Van Jones is the Obama administration's "green jobs czar," but his background is causing concern among some.
Critics say Jones has called himself a Communist in the past and his views regarding 9/11 have some calling for his termination.
Top Obama advisor Valerie Jarrett has said the administration team was "delighted" to recruit Jones to the White house.
Prior to his appointment as green jobs czar, Jones had a long track record of controversial statements and associations.
During the 1990s, Jones belonged to a self-described "revolutionary" group called "Storm." The group, based in California, was committed to Marxism.
Back then, Jones accused San Francisco police of "killing black people."
More recently in 2008, Jones railed against "white polluters and white environmentalists" and said that a green economy "could become an engine for transforming" American society.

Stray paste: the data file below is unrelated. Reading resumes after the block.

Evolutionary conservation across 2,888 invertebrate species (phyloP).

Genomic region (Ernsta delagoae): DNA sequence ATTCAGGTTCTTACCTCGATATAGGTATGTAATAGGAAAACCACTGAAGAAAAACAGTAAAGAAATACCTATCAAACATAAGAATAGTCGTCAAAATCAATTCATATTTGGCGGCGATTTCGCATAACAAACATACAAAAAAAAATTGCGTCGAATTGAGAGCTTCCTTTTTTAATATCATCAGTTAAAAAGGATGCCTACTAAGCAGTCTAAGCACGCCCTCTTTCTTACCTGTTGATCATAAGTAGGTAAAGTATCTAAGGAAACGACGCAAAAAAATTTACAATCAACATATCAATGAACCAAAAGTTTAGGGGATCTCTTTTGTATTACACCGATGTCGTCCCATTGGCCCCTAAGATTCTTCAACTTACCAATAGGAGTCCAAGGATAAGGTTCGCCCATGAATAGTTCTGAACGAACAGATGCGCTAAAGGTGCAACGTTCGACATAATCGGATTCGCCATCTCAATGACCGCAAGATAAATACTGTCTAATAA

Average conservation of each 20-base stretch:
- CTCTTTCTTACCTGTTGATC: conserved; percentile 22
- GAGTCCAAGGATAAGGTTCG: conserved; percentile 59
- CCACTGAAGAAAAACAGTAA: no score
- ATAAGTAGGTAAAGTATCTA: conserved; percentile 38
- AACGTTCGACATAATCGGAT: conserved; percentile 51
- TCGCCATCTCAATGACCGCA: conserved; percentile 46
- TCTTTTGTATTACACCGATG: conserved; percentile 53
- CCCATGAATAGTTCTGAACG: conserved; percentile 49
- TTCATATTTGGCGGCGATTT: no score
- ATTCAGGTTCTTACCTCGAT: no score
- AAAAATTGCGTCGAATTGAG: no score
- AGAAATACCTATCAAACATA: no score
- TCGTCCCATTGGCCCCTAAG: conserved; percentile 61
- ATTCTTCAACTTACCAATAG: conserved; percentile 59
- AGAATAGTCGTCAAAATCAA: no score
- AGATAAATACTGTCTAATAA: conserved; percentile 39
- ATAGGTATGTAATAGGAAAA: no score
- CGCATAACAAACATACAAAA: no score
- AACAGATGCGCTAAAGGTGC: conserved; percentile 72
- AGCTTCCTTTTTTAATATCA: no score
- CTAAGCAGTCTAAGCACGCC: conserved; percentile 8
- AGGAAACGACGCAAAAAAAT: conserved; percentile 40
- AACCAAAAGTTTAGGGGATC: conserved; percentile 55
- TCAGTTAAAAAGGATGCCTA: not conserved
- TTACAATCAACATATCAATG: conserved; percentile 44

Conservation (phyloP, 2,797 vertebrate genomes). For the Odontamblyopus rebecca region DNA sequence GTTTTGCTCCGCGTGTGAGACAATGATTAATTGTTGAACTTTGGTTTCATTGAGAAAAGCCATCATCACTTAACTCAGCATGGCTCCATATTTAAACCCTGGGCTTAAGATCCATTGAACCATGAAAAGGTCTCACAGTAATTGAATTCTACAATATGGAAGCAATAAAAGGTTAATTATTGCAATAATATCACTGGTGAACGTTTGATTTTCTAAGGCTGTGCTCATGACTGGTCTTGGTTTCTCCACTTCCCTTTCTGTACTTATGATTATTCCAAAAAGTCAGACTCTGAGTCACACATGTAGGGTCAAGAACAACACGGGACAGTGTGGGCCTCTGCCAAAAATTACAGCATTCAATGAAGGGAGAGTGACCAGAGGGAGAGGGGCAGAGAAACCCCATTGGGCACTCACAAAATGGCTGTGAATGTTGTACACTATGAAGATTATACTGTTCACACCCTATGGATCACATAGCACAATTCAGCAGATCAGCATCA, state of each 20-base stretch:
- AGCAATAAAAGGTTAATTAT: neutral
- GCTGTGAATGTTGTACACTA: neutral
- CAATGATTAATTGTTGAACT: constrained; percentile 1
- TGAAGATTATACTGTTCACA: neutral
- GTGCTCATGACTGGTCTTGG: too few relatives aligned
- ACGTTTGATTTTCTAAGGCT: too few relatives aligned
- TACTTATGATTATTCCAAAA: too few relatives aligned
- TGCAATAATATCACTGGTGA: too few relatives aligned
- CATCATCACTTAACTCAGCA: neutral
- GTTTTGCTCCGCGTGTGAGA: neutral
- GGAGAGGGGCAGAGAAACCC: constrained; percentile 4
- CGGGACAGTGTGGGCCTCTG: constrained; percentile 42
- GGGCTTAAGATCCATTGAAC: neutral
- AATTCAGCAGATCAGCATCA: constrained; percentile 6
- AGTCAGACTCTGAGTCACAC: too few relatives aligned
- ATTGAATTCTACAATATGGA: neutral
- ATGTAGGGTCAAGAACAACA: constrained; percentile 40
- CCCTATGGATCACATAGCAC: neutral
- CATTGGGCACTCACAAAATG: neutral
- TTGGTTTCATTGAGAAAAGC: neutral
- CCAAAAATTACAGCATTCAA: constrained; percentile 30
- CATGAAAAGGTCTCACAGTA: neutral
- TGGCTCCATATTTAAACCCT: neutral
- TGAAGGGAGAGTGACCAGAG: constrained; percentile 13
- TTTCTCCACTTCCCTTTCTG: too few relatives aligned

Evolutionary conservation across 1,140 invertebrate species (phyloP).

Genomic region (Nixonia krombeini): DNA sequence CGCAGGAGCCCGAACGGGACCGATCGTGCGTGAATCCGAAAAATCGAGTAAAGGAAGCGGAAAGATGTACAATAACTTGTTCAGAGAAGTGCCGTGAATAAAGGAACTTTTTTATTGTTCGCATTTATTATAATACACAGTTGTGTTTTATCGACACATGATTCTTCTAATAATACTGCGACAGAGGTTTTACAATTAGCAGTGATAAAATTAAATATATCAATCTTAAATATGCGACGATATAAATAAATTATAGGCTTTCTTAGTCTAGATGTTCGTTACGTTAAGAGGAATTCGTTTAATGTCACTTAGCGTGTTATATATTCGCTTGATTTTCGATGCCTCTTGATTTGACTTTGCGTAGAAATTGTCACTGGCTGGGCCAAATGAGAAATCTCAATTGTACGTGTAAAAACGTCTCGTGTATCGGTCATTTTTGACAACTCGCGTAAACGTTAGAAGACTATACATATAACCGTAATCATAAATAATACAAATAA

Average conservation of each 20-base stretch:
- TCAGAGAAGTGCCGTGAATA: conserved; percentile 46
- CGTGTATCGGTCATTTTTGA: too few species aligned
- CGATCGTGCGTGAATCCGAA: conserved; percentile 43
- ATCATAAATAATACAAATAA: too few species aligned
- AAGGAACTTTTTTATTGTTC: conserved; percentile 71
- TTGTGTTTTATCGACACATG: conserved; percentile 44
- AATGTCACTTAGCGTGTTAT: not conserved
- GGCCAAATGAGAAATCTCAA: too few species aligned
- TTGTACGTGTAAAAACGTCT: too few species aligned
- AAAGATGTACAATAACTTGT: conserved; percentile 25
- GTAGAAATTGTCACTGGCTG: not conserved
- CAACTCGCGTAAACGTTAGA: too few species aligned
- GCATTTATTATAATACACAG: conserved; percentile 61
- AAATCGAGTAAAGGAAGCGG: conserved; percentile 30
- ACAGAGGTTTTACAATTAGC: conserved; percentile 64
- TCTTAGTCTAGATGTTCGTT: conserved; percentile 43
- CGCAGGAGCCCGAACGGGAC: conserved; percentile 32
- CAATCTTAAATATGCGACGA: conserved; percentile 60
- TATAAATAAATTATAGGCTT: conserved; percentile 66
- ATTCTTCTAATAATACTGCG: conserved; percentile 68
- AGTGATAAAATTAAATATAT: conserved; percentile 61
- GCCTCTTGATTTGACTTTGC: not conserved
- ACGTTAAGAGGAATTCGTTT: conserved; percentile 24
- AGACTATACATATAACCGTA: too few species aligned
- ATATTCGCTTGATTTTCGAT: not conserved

This February, he had some choice words when asked a question about Republicans in Congress.
"How were Republicans able to push things through when they had less than 60 senators, but somehow we can't?" he asked.
Then there are Jones' views on 9/11. His group led a vigil the day after the attacks that slammed "U.S. imperialism."
Jones signed a 2004 petition that called for an investigation into whether the Bush administration was involved in the 9/11 attacks. He released a statement last night addressing that petition:
"Some in the news media have reported on past statements I made before I joined the administration, some of which were made years ago," he wrote.
"If I have offended anyone with statements I made in the past, I apologize. As for the petition that was circulated today, I do not agree with this statement and it certainly does not reflect my views now or ever."
An Obama administration source told CBN News that Jones "did not carefully review the language" in that 2004 petition.
News surfaced Thursday, however, that Jones has been involved in the so-called 9/11 "Truther Movement" for some time.
He was on the organizing committee of a 2002 march that also called for an investigation into the Bush administration's role in the attacks.